• Russia’s Energy Minister Alexander Novak, however, later played down the idea of production cuts. “I don’t think that there will be any new steps, because just a month ago certain decisions were made regarding the voluntary reduction of oil production by some countries,” he said. 

Crude Oil Technical Analysis: Mixed technical outlook leads to waiting game

WTI Oil is in an established downtrend from a technical perspective, making successive lower lows, and so given the old adage that the trend is your friend, this overall favors short sellers over longs. WTI Oil is trading below all the major daily Simple Moving Averages (SMA) and all the weekly SMAs except the 200-week, which is at $66.90. 

WTI US Oil: Weekly Chart

That said, a possible bullish right-angled triangle may have just finished forming, as shown by the dotted lines on the chart below. 

WTI US Oil: Daily Chart

Price initially seemed to break out above the upper borderline of the triangle on May 24 but then failed to follow through higher and reversed, forming a spinning top Japanese candlestick reversal pattern in the process. It then rallied on Monday before capitulating again and is currently trading back below the lower border.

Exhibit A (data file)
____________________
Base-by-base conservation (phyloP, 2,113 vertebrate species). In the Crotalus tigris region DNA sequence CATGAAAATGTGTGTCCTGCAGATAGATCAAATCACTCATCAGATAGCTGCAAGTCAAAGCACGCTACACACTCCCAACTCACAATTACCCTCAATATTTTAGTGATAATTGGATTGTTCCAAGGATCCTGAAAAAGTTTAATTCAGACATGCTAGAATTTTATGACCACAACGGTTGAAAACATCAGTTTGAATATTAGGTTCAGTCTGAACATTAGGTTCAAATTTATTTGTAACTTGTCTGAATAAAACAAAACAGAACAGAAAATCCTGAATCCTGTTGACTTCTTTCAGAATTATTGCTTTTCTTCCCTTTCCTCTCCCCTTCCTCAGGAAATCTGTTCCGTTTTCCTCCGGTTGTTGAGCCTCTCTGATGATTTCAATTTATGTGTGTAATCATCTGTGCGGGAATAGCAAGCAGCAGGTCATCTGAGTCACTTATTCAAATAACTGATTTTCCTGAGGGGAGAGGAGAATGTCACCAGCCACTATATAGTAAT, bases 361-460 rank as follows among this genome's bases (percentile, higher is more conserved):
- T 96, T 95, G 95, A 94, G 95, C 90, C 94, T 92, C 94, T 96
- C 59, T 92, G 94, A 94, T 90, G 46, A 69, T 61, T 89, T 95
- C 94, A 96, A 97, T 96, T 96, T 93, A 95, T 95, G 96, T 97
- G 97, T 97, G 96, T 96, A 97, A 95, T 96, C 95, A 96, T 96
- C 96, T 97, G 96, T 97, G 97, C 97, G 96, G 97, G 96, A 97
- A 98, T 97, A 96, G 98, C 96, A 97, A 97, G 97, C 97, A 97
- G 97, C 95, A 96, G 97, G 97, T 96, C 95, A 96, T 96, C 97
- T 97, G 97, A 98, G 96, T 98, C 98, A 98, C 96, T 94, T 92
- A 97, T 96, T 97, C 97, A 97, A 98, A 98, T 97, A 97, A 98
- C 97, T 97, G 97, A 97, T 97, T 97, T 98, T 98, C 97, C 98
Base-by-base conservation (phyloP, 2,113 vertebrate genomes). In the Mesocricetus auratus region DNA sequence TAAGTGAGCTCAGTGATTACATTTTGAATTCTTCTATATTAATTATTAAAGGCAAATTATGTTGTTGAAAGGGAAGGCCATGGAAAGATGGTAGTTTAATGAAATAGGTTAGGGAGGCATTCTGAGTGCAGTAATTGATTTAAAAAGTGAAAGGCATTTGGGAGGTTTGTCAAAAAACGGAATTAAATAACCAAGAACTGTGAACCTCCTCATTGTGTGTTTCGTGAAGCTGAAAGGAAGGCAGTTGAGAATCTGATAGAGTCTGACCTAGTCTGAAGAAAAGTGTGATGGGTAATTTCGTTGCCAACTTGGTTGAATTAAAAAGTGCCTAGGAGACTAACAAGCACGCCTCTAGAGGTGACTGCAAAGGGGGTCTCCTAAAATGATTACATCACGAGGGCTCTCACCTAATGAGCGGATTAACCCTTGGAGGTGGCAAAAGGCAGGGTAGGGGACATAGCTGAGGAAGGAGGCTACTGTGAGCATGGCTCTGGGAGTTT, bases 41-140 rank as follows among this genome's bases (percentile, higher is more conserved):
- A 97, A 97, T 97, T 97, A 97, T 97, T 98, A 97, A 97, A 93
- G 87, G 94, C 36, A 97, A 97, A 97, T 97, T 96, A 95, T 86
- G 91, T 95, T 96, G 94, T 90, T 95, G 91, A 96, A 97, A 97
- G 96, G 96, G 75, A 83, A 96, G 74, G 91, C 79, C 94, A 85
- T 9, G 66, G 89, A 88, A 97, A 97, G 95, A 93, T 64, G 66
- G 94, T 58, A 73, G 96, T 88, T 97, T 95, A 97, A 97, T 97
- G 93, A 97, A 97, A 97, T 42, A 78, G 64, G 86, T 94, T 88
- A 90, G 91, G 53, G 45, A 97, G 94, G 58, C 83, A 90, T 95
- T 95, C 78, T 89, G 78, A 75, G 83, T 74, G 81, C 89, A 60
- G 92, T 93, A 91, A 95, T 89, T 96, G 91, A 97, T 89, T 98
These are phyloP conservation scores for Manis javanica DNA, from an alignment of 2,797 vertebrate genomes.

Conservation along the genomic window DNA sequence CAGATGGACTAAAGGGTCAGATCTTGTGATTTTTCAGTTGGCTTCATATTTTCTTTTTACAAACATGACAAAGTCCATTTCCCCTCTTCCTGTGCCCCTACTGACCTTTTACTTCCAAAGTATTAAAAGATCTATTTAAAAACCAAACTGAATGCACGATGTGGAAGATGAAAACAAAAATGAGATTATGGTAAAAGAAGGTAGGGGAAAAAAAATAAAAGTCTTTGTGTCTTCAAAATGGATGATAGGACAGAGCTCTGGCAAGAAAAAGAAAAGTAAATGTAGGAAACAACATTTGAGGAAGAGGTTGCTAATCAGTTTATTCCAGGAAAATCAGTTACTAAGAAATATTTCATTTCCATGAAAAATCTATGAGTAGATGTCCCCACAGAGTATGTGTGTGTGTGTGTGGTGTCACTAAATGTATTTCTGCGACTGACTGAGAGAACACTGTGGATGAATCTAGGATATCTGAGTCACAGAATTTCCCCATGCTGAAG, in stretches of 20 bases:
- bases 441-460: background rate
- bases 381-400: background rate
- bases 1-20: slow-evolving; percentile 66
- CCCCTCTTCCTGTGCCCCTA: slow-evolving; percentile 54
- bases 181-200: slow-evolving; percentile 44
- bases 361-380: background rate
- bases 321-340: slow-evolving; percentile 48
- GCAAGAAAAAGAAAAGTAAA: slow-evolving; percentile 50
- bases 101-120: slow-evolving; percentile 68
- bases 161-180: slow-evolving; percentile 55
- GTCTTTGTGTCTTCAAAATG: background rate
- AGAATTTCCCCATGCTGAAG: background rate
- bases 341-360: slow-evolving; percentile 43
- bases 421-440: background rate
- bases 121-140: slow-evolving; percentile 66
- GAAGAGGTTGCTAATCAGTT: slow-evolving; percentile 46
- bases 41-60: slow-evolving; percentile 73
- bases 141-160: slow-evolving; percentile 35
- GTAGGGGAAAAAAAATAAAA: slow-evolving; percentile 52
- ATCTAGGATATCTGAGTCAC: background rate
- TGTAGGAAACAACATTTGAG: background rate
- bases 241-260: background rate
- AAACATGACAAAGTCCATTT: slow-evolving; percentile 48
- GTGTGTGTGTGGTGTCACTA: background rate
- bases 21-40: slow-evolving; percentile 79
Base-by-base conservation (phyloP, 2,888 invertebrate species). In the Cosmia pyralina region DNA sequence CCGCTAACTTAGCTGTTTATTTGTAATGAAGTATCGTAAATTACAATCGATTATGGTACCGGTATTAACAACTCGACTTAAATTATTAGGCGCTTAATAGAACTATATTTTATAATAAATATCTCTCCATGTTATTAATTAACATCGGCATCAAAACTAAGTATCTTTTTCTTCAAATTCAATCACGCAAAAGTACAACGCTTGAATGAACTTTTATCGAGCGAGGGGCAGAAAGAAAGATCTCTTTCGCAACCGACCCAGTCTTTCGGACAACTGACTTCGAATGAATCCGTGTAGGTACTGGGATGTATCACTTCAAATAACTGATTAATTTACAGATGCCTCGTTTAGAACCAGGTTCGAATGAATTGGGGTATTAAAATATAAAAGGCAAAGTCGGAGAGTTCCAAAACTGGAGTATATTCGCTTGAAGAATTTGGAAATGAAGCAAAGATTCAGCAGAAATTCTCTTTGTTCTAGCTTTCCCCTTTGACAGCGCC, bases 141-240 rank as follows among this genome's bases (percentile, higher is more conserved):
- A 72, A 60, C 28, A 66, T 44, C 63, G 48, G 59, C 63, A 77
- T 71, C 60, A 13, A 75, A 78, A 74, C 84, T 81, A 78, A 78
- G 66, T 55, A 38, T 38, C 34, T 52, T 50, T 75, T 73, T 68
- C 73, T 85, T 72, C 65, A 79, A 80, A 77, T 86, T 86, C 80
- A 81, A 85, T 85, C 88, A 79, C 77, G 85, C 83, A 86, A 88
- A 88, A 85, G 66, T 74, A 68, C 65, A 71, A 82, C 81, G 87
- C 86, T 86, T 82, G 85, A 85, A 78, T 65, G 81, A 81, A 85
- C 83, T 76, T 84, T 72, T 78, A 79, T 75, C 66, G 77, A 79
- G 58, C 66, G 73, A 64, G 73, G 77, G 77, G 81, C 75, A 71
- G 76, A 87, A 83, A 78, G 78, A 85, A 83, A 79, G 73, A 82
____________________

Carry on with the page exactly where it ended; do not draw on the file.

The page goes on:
A decisive break below the May 22 lows of $70.65, or better still, the $69.40 May 15 lows, would provide confirmation that the triangle is actually breaking out lower. Such a break ought to be represented by a long red candlestick or three down-days in a row for solid confirmation.